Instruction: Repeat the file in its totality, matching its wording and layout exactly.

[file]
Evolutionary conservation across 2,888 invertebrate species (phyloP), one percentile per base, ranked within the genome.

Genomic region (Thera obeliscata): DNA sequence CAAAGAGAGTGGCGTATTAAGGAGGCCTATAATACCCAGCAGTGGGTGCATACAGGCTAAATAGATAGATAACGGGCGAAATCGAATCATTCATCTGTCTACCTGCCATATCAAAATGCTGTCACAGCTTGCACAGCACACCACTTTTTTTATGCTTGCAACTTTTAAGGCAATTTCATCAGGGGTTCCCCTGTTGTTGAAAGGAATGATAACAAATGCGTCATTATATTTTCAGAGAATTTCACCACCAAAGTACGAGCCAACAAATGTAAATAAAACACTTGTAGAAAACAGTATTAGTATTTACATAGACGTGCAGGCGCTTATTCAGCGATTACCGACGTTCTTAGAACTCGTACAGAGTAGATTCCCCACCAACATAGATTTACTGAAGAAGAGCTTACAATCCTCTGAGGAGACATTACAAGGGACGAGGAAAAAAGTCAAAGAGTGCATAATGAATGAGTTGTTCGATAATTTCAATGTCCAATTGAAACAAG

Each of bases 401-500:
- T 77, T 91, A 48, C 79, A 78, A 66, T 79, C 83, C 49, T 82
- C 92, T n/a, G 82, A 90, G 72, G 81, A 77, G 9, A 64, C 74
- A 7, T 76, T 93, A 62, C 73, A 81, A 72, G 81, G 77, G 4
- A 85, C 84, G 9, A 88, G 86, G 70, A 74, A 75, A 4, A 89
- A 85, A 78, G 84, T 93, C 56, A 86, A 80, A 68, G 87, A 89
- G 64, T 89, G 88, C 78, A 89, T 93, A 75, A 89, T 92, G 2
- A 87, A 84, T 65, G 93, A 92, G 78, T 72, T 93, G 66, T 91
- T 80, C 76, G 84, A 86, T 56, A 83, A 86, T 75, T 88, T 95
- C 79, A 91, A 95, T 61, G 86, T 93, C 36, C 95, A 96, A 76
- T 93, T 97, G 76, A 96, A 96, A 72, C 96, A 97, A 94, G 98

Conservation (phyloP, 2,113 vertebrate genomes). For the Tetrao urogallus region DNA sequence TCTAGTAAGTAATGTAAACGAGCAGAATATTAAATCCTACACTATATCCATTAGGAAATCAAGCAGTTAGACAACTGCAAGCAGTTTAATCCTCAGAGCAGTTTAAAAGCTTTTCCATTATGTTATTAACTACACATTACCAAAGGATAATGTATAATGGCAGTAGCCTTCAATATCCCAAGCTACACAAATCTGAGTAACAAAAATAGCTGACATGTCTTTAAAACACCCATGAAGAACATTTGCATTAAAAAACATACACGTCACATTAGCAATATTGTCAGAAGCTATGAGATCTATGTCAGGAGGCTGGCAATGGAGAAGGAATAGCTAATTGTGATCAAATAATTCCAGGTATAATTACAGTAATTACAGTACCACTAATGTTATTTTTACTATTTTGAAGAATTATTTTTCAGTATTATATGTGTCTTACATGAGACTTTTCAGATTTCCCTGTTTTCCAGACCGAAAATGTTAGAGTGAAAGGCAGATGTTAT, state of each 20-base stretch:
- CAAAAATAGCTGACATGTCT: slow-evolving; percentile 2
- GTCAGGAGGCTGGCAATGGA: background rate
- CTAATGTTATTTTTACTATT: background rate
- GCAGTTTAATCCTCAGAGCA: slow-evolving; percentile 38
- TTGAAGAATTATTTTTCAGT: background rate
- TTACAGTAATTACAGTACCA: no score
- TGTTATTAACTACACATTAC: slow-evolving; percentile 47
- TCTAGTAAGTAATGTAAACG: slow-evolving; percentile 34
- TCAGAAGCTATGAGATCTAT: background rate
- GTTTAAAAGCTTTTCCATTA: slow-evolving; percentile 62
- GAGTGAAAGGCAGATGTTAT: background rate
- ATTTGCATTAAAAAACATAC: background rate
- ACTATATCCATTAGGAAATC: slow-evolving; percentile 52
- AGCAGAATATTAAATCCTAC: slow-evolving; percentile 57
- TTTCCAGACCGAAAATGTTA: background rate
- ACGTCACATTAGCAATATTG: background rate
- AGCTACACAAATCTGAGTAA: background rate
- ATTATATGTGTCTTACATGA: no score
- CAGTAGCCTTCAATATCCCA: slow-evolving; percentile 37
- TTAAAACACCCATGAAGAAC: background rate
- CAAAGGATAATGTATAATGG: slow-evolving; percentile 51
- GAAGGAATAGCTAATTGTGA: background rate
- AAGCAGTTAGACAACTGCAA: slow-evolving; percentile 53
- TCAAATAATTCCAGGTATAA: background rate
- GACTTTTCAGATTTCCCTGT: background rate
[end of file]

Evolutionary conservation across 2,888 invertebrate species (phyloP), one percentile per base, ranked within the genome.

Genomic region (Thera obeliscata): DNA sequence CAAAGAGAGTGGCGTATTAAGGAGGCCTATAATACCCAGCAGTGGGTGCATACAGGCTAAATAGATAGATAACGGGCGAAATCGAATCATTCATCTGTCTACCTGCCATATCAAAATGCTGTCACAGCTTGCACAGCACACCACTTTTTTTATGCTTGCAACTTTTAAGGCAATTTCATCAGGGGTTCCCCTGTTGTTGAAAGGAATGATAACAAATGCGTCATTATATTTTCAGAGAATTTCACCACCAAAGTACGAGCCAACAAATGTAAATAAAACACTTGTAGAAAACAGTATTAGTATTTACATAGACGTGCAGGCGCTTATTCAGCGATTACCGACGTTCTTAGAACTCGTACAGAGTAGATTCCCCACCAACATAGATTTACTGAAGAAGAGCTTACAATCCTCTGAGGAGACATTACAAGGGACGAGGAAAAAAGTCAAAGAGTGCATAATGAATGAGTTGTTCGATAATTTCAATGTCCAATTGAAACAAG

Each of bases 401-500:
- T 77, T 91, A 48, C 79, A 78, A 66, T 79, C 83, C 49, T 82
- C 92, T n/a, G 82, A 90, G 72, G 81, A 77, G 9, A 64, C 74
- A 7, T 76, T 93, A 62, C 73, A 81, A 72, G 81, G 77, G 4
- A 85, C 84, G 9, A 88, G 86, G 70, A 74, A 75, A 4, A 89
- A 85, A 78, G 84, T 93, C 56, A 86, A 80, A 68, G 87, A 89
- G 64, T 89, G 88, C 78, A 89, T 93, A 75, A 89, T 92, G 2
- A 87, A 84, T 65, G 93, A 92, G 78, T 72, T 93, G 66, T 91
- T 80, C 76, G 84, A 86, T 56, A 83, A 86, T 75, T 88, T 95
- C 79, A 91, A 95, T 61, G 86, T 93, C 36, C 95, A 96, A 76
- T 93, T 97, G 76, A 96, A 96, A 72, C 96, A 97, A 94, G 98

Conservation (phyloP, 2,113 vertebrate genomes). For the Tetrao urogallus region DNA sequence TCTAGTAAGTAATGTAAACGAGCAGAATATTAAATCCTACACTATATCCATTAGGAAATCAAGCAGTTAGACAACTGCAAGCAGTTTAATCCTCAGAGCAGTTTAAAAGCTTTTCCATTATGTTATTAACTACACATTACCAAAGGATAATGTATAATGGCAGTAGCCTTCAATATCCCAAGCTACACAAATCTGAGTAACAAAAATAGCTGACATGTCTTTAAAACACCCATGAAGAACATTTGCATTAAAAAACATACACGTCACATTAGCAATATTGTCAGAAGCTATGAGATCTATGTCAGGAGGCTGGCAATGGAGAAGGAATAGCTAATTGTGATCAAATAATTCCAGGTATAATTACAGTAATTACAGTACCACTAATGTTATTTTTACTATTTTGAAGAATTATTTTTCAGTATTATATGTGTCTTACATGAGACTTTTCAGATTTCCCTGTTTTCCAGACCGAAAATGTTAGAGTGAAAGGCAGATGTTAT, state of each 20-base stretch:
- CAAAAATAGCTGACATGTCT: slow-evolving; percentile 2
- GTCAGGAGGCTGGCAATGGA: background rate
- CTAATGTTATTTTTACTATT: background rate
- GCAGTTTAATCCTCAGAGCA: slow-evolving; percentile 38
- TTGAAGAATTATTTTTCAGT: background rate
- TTACAGTAATTACAGTACCA: no score
- TGTTATTAACTACACATTAC: slow-evolving; percentile 47
- TCTAGTAAGTAATGTAAACG: slow-evolving; percentile 34
- TCAGAAGCTATGAGATCTAT: background rate
- GTTTAAAAGCTTTTCCATTA: slow-evolving; percentile 62
- GAGTGAAAGGCAGATGTTAT: background rate
- ATTTGCATTAAAAAACATAC: background rate
- ACTATATCCATTAGGAAATC: slow-evolving; percentile 52
- AGCAGAATATTAAATCCTAC: slow-evolving; percentile 57
- TTTCCAGACCGAAAATGTTA: background rate
- ACGTCACATTAGCAATATTG: background rate
- AGCTACACAAATCTGAGTAA: background rate
- ATTATATGTGTCTTACATGA: no score
- CAGTAGCCTTCAATATCCCA: slow-evolving; percentile 37
- TTAAAACACCCATGAAGAAC: background rate
- CAAAGGATAATGTATAATGG: slow-evolving; percentile 51
- GAAGGAATAGCTAATTGTGA: background rate
- AAGCAGTTAGACAACTGCAA: slow-evolving; percentile 53
- TCAAATAATTCCAGGTATAA: background rate
- GACTTTTCAGATTTCCCTGT: background rate